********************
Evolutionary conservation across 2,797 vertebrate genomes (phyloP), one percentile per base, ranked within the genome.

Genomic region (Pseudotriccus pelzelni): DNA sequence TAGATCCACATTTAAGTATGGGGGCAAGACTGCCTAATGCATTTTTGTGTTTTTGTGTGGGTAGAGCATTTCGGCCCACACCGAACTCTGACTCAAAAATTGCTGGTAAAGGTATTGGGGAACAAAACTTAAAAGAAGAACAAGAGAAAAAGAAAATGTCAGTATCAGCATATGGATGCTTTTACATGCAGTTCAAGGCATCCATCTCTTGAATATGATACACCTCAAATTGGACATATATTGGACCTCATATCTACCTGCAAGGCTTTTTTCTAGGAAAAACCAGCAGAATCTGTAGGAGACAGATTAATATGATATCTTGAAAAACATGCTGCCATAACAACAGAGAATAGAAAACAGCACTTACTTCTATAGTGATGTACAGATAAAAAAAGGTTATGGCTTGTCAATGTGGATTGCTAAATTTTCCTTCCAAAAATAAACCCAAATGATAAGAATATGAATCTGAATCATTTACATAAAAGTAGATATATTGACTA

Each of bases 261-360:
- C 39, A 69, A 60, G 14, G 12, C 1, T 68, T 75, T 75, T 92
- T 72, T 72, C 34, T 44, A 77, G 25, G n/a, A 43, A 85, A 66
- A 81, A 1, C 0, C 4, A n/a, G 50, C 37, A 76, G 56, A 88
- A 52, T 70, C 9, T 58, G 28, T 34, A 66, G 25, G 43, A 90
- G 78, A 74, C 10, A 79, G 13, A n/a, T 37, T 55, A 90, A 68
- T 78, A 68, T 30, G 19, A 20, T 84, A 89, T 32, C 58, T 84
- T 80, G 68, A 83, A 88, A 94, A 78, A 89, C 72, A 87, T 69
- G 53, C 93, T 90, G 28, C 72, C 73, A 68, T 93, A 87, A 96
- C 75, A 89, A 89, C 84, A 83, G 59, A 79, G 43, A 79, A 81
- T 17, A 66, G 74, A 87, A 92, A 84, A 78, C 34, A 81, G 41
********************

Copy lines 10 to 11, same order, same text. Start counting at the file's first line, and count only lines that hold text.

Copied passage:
- T 80, G 68, A 83, A 88, A 94, A 78, A 89, C 72, A 87, T 69
- G 53, C 93, T 90, G 28, C 72, C 73, A 68, T 93, A 87, A 96